What immediately drew me to Julie Wu’s debut novel The Third Son were the similarities of her setting and time to my mom’s story and history.
Set in Taiwan during World War II, the novel opens in 1943. An eight-year-old boy named Saburo, lives in fear of his abusive family one moment and is running for his life under gunfire from American planes strafing the Japanese occupied island the next.
My mom experienced similar war stories, famine, domestic violence and the destruction of the countryside during the war. No wonder I felt compelled to read Wu’s book.
(Hear the interview with Julie Wu about her debut novel The Third Son.)
I have never read a literary novel set in Taiwan by a Taiwanese-American author before. Though fictionalized, Wu based the two sympathetic characters of Saburo and Yoshiko on her parents. The first half of the novel dramatizes their coming of age during WWII and their reunion and marriage in post-war Taiwan.
Saburo meets the love of his life, Yoshiko, in the same moment he’s dodging gunfire from airplanes. Years later they marry and create a life together in Taiwan and then in the U.S. The Third Son doesn’t tell an easy love story or history, though.
Through Saburo’s eyes, Wu describes how he witnessed the Chinese Nationalist Party (later to be called the Kuomingtang or KMT) arriving in Taiwan after being handed control by the U.S. government at the close of World War II. The Taiwanese at first welcomed the soldiers and Chiang Kai-shek. But the people soon realized the Nationalists occupation would become an oppressive military dictatorship.
My mom would speak quietly, as did other Taiwanese of her generation, about Chiang Kai-shek killing “lots of people” with machine guns. It was only in reading more recent accounts of the February 28,1947 massacre (also known as the 228 massacre) in Taiwan that I learned that more than 10,000 to 30,000 people might have died at the hands of the Nationalist government.
In Wu’s novel, young Saburo describes his father’s reaction of the concealment of an open rebellion by the Taiwanese and the subsequent massacre by the Nationalist occupiers:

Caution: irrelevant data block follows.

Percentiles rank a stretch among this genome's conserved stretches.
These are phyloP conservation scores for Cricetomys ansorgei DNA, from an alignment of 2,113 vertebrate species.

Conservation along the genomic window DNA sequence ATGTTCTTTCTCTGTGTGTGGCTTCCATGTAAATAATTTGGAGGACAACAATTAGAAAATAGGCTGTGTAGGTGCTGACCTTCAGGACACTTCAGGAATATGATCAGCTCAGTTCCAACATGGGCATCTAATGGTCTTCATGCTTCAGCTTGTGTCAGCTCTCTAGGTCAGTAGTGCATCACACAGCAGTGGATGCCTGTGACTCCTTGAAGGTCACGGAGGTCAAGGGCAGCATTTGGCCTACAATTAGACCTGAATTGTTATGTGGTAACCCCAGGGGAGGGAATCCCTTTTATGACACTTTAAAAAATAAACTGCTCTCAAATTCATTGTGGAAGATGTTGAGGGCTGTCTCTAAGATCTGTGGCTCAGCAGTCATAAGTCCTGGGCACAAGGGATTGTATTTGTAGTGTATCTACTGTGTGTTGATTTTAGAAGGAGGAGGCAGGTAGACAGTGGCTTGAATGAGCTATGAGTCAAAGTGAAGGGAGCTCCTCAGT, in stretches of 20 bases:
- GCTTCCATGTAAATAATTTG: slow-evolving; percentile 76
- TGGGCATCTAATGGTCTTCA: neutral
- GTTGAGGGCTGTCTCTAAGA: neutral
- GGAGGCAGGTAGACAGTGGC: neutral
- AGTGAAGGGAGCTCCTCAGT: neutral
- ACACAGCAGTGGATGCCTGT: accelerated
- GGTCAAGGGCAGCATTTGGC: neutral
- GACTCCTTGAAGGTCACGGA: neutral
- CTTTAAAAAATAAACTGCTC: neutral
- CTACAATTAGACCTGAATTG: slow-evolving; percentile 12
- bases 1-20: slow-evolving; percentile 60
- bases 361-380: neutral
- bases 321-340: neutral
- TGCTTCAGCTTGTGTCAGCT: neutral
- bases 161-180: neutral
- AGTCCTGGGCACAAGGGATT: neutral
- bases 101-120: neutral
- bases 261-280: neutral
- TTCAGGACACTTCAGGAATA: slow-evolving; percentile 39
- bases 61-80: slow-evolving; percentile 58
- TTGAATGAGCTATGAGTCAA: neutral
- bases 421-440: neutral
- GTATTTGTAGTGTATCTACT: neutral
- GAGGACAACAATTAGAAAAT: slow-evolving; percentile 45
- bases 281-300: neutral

“Reform,” my father said, folding his arms, “means that Chiang Kai-shek wants the United States to send him more money. It means he is trying to make the world forget about the many thousands of people he has killed since February twenty-eight and all the American dollars he wasted when he failed to beat the Communists.”
The “reform” following the massacre was only a show put on for U.S. allies and from 1949-1987 the government instituted a period of martial law and internal repression called the “White Terror” in which 3000-4000 people were executed and up to 140,000 were imprisoned.
I lived in Taiwan in 1978 and remember my friends speaking in hushed tones of “Green Island”—the place where political prisoners were sent. It wasn’t until 1995 on the anniversary of the 228 Massacre that Taiwan’s President Lee Teng-hui publicly acknowledged the killings that preceded the White Terror period.
During the second half of the novel, the location changes. Following Saburo’s journey to America before the 1965 Immigration and Nationality Act that allowed family reunification, Saburo travels to America with only a two-year technical degree. He struggles amid poverty and near starvation while working part-time jobs to earn a Ph.D. and a career as a rocket scientist. After years of hardship and near-death in Taiwan, Yoshiko and their young son are finally allowed to join Saburo in the U.S.
Author Wu says her father actually got his Ph.D. faster than Saburo but his degree was in electrical engineering and he had nothing to do with the Space Race. But Wu drew parallels with Saburo’s quest for the American Dream and America’s race to the moon.
Wu’s personal story is also one of perseverance and struggle. It took Wu 11 years to write and get her debut novel published. Even before that she changed paths first from becoming an opera singer to getting a graduate degree in medicine. It was during this time that she discovered love of writing fiction.
Wu says the genesis for The Third Son began with an image of a sad young boy sitting on the floor in a house in Taiwan. That’s when she started asking her parents questions about their family history and about Taiwan, a country she had never visited. After graduation and her medical residency, she earnestly began to write her first novel, while starting a family of her own.
With The Third Son, Wu has successfully mixed family-based stories and Taiwan’s rarely told history with poignant and gripping fiction. Ultimately Wu’s novel is the epic journey of many immigrants and children of immigrants. Towards the close of her book Saburo, Yoshiko and their young son still experience hardship even when reunited. While on a family canoe outing, Wu sums up the bittersweet American immigrant experience:
“One cannot truly start anew. Our little canoe was full with the memories of those who had died and those we had left behind… They were, together with the sights and sounds, the smells and tastes, the joy and the bitterness of our lives in Taiwan, grown into the very core of our nervous systems. They formed the reference points of all that we were now and all that we would ever experience. We felt their loss every day. But I still pushed my paddle through the New World water, sparkling and cold, and somehow we went along.
To find out more about The Third Son, visit JulieWuAuthor.com.
This essay was originally published in The Asian Reporter. Read more Dmae Roberts’ columns at AsianReporter.com.